Kasha varnishkes

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Kasha Varnishkas

Kashe varnishkes (sometimes Americanized as kasha varnishkas) is a traditional Ashkenazi Jewish dish that combines kasha (buckwheat groats) with noodles, typically farfalle bow-tie pasta.

Buckwheat groats (also known as gretshkes/greytshkelach or retshkes/reytshkelach in Yiddish) are prepared separately from, and then fried together with, lokshen (noodles) and tsibelach (onions) in schmaltz (poultry fat). Sometimes briye (chicken or beef stock) is used in the preparation.[1]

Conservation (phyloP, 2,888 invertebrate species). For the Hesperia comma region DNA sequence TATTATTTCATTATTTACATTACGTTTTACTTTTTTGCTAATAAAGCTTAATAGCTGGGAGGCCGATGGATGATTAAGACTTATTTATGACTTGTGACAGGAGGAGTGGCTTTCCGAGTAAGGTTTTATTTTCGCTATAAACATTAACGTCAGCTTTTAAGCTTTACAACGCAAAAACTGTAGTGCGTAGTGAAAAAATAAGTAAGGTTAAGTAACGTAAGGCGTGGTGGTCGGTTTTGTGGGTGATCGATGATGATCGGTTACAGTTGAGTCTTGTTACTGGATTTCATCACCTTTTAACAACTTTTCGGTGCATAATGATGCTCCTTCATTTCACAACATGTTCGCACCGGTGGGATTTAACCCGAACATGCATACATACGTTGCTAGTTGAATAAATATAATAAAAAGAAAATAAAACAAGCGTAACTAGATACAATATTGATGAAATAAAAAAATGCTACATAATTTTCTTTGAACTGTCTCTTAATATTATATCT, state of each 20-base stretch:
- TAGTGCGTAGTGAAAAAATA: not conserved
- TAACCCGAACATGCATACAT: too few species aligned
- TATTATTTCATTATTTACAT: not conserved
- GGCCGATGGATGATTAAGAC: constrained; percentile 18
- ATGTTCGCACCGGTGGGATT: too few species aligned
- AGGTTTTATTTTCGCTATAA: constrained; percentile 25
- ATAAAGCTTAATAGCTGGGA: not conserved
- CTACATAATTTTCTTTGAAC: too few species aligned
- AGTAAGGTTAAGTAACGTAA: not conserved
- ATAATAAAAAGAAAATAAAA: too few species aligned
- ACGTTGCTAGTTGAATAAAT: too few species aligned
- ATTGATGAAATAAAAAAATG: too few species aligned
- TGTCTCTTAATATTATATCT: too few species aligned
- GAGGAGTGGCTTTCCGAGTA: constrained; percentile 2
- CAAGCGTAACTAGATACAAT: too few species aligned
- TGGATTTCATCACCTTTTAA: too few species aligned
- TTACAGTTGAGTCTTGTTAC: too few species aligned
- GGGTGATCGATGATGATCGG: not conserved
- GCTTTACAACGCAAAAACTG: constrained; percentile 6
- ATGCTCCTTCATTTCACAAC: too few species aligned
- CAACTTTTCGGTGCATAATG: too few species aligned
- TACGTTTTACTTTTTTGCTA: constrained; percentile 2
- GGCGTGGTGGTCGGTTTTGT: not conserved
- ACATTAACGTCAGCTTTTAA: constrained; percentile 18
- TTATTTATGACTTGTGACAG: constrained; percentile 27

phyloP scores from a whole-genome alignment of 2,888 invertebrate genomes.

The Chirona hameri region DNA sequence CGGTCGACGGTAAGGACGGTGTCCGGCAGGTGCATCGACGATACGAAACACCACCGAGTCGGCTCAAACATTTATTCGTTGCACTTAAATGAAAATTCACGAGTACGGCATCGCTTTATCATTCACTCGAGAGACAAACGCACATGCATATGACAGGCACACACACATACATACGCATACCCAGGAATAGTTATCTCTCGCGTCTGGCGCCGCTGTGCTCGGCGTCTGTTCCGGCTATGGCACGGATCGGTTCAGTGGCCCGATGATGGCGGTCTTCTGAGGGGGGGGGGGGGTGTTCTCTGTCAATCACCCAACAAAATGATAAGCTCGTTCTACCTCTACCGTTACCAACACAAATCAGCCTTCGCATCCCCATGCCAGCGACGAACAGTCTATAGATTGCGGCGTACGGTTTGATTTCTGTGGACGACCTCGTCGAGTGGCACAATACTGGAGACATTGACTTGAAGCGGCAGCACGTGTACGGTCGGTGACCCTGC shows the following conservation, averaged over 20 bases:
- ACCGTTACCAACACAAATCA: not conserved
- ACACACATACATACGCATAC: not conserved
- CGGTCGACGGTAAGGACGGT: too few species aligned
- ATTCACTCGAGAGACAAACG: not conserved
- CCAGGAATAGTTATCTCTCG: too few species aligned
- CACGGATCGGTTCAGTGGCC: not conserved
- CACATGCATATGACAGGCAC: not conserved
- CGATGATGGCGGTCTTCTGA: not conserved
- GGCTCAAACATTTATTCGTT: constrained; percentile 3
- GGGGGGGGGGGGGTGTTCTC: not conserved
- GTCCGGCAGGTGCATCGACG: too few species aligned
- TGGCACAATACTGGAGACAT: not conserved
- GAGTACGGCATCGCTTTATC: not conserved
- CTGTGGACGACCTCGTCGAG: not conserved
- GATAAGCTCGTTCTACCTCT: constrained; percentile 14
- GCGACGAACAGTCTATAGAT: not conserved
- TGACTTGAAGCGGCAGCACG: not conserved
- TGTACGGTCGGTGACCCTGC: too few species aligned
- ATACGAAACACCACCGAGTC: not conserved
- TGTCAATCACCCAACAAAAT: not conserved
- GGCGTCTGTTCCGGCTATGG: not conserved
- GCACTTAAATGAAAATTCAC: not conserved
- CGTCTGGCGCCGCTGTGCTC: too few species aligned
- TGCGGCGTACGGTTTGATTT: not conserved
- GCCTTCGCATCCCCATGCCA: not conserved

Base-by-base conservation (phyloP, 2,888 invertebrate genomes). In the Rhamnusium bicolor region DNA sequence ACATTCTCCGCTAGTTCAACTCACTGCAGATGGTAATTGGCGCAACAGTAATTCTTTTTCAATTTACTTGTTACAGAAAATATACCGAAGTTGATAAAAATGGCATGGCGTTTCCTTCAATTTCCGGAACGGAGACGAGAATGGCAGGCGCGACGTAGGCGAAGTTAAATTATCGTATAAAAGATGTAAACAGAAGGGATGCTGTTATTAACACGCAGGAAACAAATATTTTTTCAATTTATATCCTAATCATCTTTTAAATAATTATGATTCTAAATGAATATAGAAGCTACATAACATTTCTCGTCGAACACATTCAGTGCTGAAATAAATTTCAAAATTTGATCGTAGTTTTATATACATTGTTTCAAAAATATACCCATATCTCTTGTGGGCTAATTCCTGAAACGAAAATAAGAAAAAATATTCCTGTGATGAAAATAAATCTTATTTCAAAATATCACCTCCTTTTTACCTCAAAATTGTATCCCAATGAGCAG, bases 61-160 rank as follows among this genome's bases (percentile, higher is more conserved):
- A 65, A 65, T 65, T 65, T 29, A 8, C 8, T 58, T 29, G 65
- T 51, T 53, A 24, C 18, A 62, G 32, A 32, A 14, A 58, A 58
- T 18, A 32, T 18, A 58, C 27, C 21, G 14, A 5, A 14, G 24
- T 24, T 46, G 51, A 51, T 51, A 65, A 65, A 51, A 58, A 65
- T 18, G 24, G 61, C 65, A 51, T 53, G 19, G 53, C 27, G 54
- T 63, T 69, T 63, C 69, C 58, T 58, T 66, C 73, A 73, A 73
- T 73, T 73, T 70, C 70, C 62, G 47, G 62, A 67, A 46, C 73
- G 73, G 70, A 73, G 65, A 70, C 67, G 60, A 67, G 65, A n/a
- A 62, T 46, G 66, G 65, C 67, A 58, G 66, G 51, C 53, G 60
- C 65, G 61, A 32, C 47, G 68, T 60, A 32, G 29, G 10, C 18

Origins[edit]

Kasha varnishkes are part of Ashkenazi Jewish cuisine. Jews from Eastern Europe brought the food to America and it is widely popular in the American Jewish community.[1]

The name "varnishkes" seems to be a Yiddish corruption of the Russian "varenichki", small stuffed dumplings. A recipe from 1925 shows kashe-filled dumplings, rather than the simpler kashe with farfalle.[2]

See also[edit]

References[edit]

  1. ^ a b Herman, Stephen (March 28, 2010). "Kasha varnishkes from Haven’s executive chef". The Sunday Paper. Retrieved 2010-04-20. 
  2. ^ "Le Cordon Jew". May 22, 2008. Retrieved 2011-01-15. 

External links[edit]